16) Marija Jevtić, Tanja Ostojić, Suncica Šido and Nela Antonović performing “Misplaced Women?” inside the Info Park, Central Bus station Belgrade, Serbia, as one of the group performances in public spaces in Belgrade, conducted on October 29, 2015, during “Misplaced Woman?” workshop with Tanja Ostojić, thematising solidarity with the refuges on the Balkan route. Organised as a part of the From Diaspora to Diversity, Remont, Belgrade, Serbia. Participants: Nela Antonović, Gorana Bačevac, Tatjana Beljinac, Tamara Bijelić, Jelena Dinić, Irena Đukanović, Milica Janković, Marija Jevtić, Nadežda Kirćanski, Irena Mirković, Bojana Radenović, Sanja Solunac, Sunčica Šido. Photo: Lidija Antonović.

17) Performance by Tanja Ostojić on the Central bus station in Varaždin, Croatia, Jun 11, 2016. Production: Dani performansa, Varaždin, Croatia. Photo: Vedran Hunjek.

18) Perfromance by Rhea Ramjohn: “Which colonial comfort would you like to consume today?”, Misplaced Women? workshop, Tempelhoferfeld, Berlin, January 2018. Photo: Tanja Ostojić.

19) Performance by Tanja Ostojić: “Misplaced Women? and The Tourist Suitcase”, May 11, 2018, 30 min performance at Haupt Bahnhof/ main train station, Innsbruck. Art in Public Space Tyrol, Photo: Daniel Jarosch.

20) Perfromance by Tanja Ostojić: “Misplaced Women? and The Tourist Suitcase”, May 12, 2018, 60 min Performance by Tanja Ostojić at the Goldenes Dahl, Altstadt, Innsbruck. Art in Public Space Tyrol, Photo: Daniel Jarosch.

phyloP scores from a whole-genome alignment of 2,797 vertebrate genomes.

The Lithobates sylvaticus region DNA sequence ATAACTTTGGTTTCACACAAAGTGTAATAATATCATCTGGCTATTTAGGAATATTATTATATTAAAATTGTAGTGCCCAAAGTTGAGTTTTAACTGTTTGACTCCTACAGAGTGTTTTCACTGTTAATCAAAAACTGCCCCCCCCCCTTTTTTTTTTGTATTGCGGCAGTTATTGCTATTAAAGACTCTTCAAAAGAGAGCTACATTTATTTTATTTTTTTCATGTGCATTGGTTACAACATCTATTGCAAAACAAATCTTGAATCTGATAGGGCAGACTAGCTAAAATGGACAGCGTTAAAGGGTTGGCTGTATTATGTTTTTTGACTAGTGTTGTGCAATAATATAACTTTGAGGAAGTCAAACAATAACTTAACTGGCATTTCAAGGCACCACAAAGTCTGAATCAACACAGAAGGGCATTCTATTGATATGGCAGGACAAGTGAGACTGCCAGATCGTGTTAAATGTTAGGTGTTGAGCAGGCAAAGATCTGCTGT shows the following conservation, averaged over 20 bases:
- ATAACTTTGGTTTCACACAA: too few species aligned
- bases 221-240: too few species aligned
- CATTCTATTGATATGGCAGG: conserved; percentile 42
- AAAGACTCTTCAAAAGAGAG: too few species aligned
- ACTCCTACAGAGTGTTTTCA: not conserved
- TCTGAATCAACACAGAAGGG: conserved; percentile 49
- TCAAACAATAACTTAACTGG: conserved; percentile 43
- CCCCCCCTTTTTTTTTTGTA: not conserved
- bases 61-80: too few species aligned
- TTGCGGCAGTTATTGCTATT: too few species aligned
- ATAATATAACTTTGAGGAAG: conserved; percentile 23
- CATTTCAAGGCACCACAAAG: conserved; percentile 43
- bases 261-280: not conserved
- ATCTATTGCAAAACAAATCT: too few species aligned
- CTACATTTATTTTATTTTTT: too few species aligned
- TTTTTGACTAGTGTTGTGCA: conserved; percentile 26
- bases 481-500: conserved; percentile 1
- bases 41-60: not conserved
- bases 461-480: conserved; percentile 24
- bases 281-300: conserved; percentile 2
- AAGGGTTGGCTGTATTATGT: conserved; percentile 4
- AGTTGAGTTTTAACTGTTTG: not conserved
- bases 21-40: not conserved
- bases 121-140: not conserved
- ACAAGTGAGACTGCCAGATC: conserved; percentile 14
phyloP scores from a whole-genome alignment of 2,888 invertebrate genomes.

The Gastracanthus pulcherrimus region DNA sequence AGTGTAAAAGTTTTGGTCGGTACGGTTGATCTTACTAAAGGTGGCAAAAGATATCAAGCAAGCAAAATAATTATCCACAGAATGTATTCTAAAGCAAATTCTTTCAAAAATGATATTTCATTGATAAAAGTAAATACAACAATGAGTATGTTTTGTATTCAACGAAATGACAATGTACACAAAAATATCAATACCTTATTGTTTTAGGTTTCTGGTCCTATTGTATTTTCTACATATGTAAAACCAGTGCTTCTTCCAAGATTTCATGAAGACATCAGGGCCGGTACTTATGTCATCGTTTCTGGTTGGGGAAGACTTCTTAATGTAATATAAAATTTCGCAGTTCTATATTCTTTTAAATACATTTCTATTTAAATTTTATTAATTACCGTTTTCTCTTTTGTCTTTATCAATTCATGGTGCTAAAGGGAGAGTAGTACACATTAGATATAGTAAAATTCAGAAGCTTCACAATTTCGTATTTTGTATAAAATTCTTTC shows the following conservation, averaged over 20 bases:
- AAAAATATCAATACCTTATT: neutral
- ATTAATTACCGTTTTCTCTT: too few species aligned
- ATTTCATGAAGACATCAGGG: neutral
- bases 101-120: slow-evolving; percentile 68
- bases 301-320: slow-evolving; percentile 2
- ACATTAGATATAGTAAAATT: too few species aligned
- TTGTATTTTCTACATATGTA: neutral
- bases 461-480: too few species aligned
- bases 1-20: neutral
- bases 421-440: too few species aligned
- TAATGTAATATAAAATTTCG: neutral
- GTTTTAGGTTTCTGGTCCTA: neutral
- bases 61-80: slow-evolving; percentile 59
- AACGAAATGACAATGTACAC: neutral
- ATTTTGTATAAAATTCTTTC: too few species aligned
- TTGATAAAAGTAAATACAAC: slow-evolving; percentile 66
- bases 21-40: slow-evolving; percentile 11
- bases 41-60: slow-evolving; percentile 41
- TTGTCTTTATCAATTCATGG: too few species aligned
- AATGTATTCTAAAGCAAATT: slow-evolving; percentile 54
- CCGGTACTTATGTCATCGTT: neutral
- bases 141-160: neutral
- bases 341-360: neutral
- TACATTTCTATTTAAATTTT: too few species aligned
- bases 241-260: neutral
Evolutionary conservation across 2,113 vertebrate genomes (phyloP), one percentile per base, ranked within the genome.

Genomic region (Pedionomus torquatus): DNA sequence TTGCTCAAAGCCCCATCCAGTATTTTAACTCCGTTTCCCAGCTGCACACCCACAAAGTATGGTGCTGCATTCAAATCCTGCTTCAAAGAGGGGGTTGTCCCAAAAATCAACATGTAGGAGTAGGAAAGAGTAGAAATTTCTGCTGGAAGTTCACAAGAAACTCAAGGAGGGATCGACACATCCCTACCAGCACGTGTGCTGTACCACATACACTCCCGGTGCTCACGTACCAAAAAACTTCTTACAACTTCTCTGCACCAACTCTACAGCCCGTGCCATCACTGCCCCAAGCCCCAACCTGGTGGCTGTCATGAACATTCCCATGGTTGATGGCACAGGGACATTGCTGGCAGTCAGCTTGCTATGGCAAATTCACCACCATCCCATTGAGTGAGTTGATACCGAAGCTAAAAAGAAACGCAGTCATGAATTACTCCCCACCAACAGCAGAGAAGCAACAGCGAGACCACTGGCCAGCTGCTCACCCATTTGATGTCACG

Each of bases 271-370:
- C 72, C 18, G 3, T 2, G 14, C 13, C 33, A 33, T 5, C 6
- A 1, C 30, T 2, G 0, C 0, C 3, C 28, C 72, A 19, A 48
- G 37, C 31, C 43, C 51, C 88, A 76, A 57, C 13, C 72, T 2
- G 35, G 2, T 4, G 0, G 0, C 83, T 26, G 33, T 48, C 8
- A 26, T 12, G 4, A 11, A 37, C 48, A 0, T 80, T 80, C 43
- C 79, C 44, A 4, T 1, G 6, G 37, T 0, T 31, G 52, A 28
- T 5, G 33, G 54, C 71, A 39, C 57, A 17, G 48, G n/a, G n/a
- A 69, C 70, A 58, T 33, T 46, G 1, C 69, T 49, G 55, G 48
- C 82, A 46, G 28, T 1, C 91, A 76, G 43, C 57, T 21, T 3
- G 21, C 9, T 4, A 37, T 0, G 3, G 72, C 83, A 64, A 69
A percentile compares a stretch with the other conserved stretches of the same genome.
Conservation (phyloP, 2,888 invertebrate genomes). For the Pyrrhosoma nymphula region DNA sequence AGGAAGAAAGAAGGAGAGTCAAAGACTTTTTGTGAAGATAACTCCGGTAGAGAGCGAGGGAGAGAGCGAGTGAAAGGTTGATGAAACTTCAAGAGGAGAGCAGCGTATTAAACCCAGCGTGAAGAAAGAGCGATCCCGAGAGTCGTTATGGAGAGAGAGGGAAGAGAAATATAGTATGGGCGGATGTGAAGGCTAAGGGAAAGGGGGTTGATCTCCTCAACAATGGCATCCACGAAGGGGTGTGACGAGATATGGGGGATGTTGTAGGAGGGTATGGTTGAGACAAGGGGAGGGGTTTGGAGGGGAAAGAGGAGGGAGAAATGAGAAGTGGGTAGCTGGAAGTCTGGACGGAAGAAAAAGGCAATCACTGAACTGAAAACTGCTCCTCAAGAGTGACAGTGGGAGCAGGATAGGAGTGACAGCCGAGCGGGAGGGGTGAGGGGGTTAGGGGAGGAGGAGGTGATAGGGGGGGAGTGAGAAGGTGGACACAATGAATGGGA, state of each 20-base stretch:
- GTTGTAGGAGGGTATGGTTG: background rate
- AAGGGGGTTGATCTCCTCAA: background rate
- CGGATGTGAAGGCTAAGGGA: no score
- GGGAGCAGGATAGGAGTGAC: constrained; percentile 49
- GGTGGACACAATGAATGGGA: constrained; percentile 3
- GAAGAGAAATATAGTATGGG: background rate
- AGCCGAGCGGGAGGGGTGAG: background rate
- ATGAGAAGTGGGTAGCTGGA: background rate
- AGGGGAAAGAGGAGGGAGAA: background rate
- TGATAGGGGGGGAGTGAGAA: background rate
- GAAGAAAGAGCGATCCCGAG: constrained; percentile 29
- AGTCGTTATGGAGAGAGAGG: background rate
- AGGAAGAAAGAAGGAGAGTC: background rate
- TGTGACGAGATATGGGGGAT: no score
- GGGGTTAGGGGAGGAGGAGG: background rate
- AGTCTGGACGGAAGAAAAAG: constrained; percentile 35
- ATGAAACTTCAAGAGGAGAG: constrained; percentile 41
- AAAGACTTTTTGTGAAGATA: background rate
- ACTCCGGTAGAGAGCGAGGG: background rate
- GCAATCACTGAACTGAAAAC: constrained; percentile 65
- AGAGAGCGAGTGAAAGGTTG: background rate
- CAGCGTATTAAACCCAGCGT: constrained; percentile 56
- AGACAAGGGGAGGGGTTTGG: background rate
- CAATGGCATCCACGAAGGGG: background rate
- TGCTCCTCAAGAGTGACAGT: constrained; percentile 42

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Tanja Ostojić: “MISPLACED WOMEN?” Participatory Artproject Archives (ongoing since 2009), installation view @ Art Lab Berlin, Sept. 2018. Photo: Tanja Ostojić

2 Performance Scores

21) Score #1: unpacking a bag of your own (by Tanja Ostojić), and

Score #2: Holding the Misplaced Women? Sign (by Tanja Ostojić)

4 Drawings:

22) Drawing by David Caines of the performance by Teresa Albor in Westfield Shopping Mall, in the frame of the “Misplaced Women?” performance art workshop by Tanja Ostojić in LADA, London, December 2016.

23) Drawing by David Caines of the performance by Dagmara Bilon, in Olympic Park, in the frame of the “Misplaced Women?” performance workshop by Tanja Ostojić in LADA, London, December 2016.

24) Drawing by David Caines of the performance by Sophie Cero in the frame of Tanja Ostojić’s “Misplaced Women?” performance workshop in LADA, London, December 2016.

25) Drawing by Tanja Ostojić on a prize tag used in the “Misplaced Women? and The Tourist Suitcase”, Performances Innsbruck, May 2018. Art in Public Space Tyrol.

 

10 Written Stories by:

26) Jasmina Tešanović, women without homeland, who lives and works on-line.